A total of 17 Goldman Sachs current and former employees have been charged after a corruption investigation in Malaysia.
The country’s state development fund, 1MDB, has been at the centre of allegations of fraudulent misappropriation of large sums of money.
Malaysia’s attorney general Tommy Thomas said that both jail time and fines would be sought against those charged with offences, including fraudulent misappropriation of billions in bond proceeds.
The investment bank helped raise €5.8 billion through bond offerings for 1MDB.
The bank said it would "vigorously" defend the charges. If convicted, the 17 charged, including London’s most senior banker Richard Gnodde, could face prison sentences of up to ten years and large fines.
Last December, Malaysia filed criminal charges against Goldman Sachs and two former employees in connection with the corruption and money-laundering investigation at the fund, which is being investigated in at least six countries.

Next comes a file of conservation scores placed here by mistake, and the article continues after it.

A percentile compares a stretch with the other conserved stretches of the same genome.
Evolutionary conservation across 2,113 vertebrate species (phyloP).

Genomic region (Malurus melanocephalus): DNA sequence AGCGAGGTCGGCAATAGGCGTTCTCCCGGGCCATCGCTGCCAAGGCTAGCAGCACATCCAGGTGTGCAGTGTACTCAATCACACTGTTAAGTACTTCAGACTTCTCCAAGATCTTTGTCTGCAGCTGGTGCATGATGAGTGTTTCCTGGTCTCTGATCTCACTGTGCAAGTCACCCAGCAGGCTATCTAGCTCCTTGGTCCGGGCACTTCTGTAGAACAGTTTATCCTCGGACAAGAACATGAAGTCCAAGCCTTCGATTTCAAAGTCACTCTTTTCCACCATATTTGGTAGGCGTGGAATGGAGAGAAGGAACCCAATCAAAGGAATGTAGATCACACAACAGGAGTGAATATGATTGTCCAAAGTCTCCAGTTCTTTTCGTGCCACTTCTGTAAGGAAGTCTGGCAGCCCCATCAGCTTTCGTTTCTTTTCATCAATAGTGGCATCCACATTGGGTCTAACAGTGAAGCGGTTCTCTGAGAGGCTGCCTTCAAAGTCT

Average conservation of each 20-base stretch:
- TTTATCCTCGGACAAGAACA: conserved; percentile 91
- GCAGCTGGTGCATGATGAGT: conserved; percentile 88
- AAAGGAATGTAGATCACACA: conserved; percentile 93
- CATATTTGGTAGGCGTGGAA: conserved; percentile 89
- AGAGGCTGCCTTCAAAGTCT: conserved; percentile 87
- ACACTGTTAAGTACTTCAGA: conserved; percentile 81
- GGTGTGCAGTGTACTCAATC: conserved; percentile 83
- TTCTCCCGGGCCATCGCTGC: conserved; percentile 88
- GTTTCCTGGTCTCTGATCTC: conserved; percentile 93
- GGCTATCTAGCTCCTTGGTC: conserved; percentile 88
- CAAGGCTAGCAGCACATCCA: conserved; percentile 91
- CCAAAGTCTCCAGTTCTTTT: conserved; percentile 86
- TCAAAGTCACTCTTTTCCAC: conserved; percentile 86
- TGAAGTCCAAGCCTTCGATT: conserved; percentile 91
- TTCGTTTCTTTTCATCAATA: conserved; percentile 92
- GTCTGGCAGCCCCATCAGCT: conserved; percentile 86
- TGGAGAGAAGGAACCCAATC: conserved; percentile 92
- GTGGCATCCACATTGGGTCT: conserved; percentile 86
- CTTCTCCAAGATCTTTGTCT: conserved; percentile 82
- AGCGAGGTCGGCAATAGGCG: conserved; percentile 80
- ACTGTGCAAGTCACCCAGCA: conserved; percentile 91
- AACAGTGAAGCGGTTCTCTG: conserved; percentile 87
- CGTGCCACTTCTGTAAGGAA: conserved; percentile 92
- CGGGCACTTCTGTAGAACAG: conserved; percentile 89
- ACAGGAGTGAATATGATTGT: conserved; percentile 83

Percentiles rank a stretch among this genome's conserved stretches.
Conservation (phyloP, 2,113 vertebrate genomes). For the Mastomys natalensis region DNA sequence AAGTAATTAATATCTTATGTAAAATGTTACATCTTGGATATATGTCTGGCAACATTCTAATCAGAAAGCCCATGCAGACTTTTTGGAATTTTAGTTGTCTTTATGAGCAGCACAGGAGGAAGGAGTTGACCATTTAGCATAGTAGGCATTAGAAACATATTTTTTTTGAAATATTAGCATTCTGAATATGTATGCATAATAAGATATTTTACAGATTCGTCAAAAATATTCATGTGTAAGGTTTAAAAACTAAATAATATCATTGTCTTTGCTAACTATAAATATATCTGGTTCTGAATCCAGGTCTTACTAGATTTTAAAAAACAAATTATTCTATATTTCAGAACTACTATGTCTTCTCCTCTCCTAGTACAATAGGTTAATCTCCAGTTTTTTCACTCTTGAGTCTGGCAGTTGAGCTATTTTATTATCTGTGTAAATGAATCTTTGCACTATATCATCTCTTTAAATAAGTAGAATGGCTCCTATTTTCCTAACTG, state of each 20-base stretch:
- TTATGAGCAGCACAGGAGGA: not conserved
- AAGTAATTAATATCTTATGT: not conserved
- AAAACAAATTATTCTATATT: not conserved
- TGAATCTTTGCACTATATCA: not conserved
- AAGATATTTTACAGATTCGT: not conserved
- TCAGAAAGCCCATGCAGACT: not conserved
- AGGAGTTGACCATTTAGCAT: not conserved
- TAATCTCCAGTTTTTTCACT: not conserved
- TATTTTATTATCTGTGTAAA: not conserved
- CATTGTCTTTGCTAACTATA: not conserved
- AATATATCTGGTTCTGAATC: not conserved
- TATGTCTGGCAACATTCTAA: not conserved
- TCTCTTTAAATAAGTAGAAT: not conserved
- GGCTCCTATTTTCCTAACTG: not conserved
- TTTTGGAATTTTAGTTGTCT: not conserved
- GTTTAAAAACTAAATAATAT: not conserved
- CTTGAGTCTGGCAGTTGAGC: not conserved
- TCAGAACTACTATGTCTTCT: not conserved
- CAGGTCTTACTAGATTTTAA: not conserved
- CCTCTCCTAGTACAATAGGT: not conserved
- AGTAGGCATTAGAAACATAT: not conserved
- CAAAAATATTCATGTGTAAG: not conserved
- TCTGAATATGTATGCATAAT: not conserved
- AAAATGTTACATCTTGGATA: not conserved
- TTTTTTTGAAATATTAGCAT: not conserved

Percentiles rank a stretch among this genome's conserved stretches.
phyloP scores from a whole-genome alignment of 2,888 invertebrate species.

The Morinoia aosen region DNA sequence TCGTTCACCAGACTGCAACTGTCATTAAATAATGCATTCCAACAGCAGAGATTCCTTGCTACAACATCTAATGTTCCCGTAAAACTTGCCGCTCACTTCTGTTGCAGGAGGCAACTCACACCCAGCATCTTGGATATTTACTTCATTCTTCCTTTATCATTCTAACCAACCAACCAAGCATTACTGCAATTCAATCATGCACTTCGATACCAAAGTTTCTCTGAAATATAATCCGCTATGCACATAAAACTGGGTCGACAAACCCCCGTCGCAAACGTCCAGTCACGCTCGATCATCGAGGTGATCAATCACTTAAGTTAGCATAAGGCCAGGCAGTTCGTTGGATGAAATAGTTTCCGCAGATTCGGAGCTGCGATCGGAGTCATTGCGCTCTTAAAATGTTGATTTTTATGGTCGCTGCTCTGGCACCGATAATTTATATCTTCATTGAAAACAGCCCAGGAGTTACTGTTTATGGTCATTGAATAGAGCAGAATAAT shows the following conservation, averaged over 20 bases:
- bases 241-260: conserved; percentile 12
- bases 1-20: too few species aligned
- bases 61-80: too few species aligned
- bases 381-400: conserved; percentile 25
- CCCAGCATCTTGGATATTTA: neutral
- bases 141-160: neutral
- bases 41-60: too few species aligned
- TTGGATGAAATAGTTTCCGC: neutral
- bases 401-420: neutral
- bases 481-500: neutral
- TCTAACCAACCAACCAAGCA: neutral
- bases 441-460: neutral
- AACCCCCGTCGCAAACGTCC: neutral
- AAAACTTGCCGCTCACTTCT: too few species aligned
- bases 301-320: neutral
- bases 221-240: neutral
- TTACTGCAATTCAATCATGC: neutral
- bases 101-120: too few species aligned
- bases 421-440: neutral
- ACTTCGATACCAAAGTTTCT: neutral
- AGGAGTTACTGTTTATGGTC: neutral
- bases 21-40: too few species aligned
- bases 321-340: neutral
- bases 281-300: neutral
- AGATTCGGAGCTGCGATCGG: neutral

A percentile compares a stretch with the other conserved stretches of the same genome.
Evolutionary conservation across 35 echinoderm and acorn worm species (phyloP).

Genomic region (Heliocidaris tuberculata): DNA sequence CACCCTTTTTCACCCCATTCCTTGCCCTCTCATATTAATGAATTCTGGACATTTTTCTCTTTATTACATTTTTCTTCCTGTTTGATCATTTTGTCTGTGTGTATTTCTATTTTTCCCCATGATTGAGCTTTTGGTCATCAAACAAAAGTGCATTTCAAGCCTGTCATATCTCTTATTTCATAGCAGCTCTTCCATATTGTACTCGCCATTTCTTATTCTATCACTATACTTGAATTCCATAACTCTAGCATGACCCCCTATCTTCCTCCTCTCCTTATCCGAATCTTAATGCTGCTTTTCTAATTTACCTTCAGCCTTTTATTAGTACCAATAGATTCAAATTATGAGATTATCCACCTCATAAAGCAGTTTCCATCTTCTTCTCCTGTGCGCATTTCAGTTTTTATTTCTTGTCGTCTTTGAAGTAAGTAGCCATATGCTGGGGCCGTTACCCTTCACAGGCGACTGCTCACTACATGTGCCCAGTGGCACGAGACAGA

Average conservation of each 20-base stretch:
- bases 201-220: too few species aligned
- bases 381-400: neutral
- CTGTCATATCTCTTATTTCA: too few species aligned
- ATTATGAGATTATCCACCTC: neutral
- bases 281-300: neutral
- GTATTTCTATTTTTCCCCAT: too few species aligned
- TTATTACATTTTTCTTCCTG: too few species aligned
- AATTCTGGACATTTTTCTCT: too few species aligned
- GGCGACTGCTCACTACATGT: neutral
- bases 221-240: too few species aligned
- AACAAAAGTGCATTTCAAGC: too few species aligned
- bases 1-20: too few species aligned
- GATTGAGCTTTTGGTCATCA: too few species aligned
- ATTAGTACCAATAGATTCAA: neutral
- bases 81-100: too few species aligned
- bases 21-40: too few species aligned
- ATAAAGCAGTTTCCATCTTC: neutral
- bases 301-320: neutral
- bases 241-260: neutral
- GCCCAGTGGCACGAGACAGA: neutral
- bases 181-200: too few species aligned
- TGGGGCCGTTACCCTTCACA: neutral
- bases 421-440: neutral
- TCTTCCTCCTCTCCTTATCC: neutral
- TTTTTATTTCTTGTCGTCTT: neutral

Also named by Malaysia's attorney general are Michael Sherwood, a former co-head of Goldman's European operations, and Michael Evans, a former partner who is now president of Chinese e-commerce company Alibaba.
Prosecutors have previously said that the money raised by the state fund was used to buy luxury properties, a private jet, Van Gogh and Monet artworks, and to finance a Hollywood blockbuster The Wolf of Wall Street, starring Leonardo DiCaprio, who has not been accused of any wrongdoing.
Also charged last December were former bankers Tim Leissner and Roger Ng, respectively the former South East Asia chairman and the former Goldman Sachs managing director.
Leissner has already pleaded guilty in the US to conspiring to launder money and violating anti-bribery laws.
The 1MDB state fund was set up by former prime minister Najib Razak in 2009.